“The winter solstice has always been special to me as a barren darkness that gives birth to a verdant future beyond imagination, a time of pain and withdrawal that produces something joyfully inconceivable, like a monarch butterfly masterfully extracting itself from the confines of its cocoon, bursting forth into unexpected glory.” ~Gary Zukav
During our chakra series last week, the topic of commitment bracelets came up.
We see many stunning assortments of gemstone bracelets; some with accompanying charms touting peace or courage or om shanti om.
Yogis and yoginis sport wrist-fuls of earthy ornaments.
But not all bobbles are ornamental.
When I journeyed through my year of yoga nearly 10 years ago now, we spent 40 days immersed in practices of each chakra. As we travelled through the energy centres of the body, we took time in each one to string a commitment bracelet.
We selected a stone that accompanied the energy centre (garnet or hematite for root chakra, carnelian for sacral…) and sat in silence stringing our gems.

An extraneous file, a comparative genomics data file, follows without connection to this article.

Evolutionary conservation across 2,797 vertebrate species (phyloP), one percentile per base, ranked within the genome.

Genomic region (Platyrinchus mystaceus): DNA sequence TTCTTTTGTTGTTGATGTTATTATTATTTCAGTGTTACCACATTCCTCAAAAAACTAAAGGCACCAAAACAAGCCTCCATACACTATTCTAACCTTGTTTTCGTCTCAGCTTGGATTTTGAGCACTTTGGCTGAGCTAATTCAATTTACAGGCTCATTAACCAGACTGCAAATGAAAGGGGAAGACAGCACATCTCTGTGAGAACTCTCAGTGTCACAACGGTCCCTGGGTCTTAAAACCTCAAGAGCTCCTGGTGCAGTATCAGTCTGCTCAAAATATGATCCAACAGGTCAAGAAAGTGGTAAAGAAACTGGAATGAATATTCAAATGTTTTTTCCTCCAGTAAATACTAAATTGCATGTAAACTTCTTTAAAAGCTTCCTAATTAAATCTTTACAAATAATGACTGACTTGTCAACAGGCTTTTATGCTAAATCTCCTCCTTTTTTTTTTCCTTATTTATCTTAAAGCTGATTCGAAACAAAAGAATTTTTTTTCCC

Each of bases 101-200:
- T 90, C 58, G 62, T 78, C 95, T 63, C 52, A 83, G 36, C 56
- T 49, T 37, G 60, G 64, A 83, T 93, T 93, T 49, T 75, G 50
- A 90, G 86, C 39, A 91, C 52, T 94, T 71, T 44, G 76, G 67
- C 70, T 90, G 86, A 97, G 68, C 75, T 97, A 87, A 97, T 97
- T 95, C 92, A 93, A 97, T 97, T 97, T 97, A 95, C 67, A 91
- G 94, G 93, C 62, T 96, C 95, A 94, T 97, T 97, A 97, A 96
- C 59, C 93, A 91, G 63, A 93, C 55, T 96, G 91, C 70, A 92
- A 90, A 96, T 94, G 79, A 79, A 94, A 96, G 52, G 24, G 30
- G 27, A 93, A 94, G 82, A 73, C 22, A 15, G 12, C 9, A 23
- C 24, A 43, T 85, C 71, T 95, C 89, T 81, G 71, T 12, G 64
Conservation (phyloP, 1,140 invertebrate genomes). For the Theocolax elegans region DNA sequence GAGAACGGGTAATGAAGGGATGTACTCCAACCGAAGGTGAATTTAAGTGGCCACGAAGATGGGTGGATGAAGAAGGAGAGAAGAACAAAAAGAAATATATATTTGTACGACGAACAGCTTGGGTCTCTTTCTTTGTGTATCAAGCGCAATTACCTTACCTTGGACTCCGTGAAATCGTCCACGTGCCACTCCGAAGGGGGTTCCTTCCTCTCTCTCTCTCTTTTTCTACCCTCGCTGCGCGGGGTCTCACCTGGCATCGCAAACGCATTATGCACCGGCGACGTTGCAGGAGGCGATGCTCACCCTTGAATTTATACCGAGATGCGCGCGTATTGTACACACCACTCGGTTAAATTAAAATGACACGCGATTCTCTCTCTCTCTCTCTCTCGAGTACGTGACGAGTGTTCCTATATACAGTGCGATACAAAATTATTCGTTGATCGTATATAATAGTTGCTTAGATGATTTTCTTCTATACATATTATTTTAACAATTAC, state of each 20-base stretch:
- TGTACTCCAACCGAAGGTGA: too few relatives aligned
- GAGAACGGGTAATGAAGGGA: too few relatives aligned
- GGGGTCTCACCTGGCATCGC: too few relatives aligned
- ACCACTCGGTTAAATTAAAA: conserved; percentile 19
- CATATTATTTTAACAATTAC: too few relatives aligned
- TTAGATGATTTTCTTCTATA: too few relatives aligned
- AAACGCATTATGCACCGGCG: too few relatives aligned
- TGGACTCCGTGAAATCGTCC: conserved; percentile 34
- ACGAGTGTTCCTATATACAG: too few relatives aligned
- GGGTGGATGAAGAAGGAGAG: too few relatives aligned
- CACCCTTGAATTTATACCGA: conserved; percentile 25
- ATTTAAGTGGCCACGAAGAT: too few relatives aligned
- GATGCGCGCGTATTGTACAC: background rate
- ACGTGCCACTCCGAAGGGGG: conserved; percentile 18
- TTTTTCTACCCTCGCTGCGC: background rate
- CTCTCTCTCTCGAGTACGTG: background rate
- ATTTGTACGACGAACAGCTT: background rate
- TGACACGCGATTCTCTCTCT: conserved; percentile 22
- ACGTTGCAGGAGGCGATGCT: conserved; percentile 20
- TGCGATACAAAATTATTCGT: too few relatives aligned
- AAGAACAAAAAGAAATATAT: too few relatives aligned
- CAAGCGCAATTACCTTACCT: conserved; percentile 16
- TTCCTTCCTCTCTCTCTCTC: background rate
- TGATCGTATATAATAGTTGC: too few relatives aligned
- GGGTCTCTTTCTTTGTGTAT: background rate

I held each stone in my hand while I thought about what my particular issues around that energy centre were, and felt deeply into how I wanted that area of my life to feel. I then placed the stone on the string.
One by one, with great intention, I created my commitment bracelet. Then, I turned to a friend to have her tie it onto my wrist, both witnessing and honouring my commitments.
Every day my bracelet reminded me of what was important and where and why I needed to show up in my life.
The longest night of the year.
This season can show us our shadows. We can experience Seasonal Affective Disorder and struggle to find the light within. We can feel deeply saddened by losses experienced this year, heightened by the holidays.
And we forget what brings us joy, what lifts us and helps us to lift others.
We remember, when on our yoga mat, how good it feels to practice. We make a mental note.
Then the shadow holds us and we forget our practice. We forget how to rise.
THIS is the reason for the bracelet.
To remind us every moment, every day, that we know what to do; that we have support; that we have resources.
For me, my therapy is an hour in nature.
Whether I shovel the drive
or mow the lawn
walk the coulee
or circle the pond
An hour outside lightens my mood and boosts my energy and spirits.
But on the darkest of days it is easy to forget.
the rattle of stones on my wrist reminds me that therapy is at hand.
And I slip on my boots and out of the shadow’s grip.
“While I relish our warm months, winter forms our character and brings out our best.” ~Tom Allen